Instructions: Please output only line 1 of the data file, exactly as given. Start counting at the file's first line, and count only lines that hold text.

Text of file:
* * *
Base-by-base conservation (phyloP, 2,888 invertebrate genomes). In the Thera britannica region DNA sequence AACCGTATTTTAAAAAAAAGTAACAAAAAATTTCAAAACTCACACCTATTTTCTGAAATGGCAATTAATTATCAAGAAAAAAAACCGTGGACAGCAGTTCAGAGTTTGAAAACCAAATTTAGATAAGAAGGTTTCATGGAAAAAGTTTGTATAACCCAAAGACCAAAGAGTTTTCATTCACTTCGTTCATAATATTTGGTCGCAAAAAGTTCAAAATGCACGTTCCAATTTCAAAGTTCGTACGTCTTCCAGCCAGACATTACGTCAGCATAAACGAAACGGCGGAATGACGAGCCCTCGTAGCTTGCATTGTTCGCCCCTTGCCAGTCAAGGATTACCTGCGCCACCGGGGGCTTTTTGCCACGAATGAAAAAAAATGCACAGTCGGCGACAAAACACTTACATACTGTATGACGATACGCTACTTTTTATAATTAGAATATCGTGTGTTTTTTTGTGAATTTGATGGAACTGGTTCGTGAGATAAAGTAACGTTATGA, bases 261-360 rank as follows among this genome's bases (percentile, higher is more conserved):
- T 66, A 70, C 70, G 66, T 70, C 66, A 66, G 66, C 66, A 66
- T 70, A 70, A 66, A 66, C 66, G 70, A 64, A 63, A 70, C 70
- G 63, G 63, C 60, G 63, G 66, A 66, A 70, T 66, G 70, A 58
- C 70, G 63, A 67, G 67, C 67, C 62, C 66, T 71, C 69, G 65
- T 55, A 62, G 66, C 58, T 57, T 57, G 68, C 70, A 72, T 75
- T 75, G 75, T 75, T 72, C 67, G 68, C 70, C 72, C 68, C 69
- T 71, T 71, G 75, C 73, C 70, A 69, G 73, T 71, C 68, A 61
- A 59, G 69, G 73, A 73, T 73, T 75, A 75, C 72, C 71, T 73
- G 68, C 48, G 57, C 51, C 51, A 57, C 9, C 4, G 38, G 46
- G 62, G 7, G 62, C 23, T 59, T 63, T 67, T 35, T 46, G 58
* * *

Base-by-base conservation (phyloP, 2,888 invertebrate genomes). In the Thera britannica region DNA sequence AACCGTATTTTAAAAAAAAGTAACAAAAAATTTCAAAACTCACACCTATTTTCTGAAATGGCAATTAATTATCAAGAAAAAAAACCGTGGACAGCAGTTCAGAGTTTGAAAACCAAATTTAGATAAGAAGGTTTCATGGAAAAAGTTTGTATAACCCAAAGACCAAAGAGTTTTCATTCACTTCGTTCATAATATTTGGTCGCAAAAAGTTCAAAATGCACGTTCCAATTTCAAAGTTCGTACGTCTTCCAGCCAGACATTACGTCAGCATAAACGAAACGGCGGAATGACGAGCCCTCGTAGCTTGCATTGTTCGCCCCTTGCCAGTCAAGGATTACCTGCGCCACCGGGGGCTTTTTGCCACGAATGAAAAAAAATGCACAGTCGGCGACAAAACACTTACATACTGTATGACGATACGCTACTTTTTATAATTAGAATATCGTGTGTTTTTTTGTGAATTTGATGGAACTGGTTCGTGAGATAAAGTAACGTTATGA, bases 261-360 rank as follows among this genome's bases (percentile, higher is more conserved):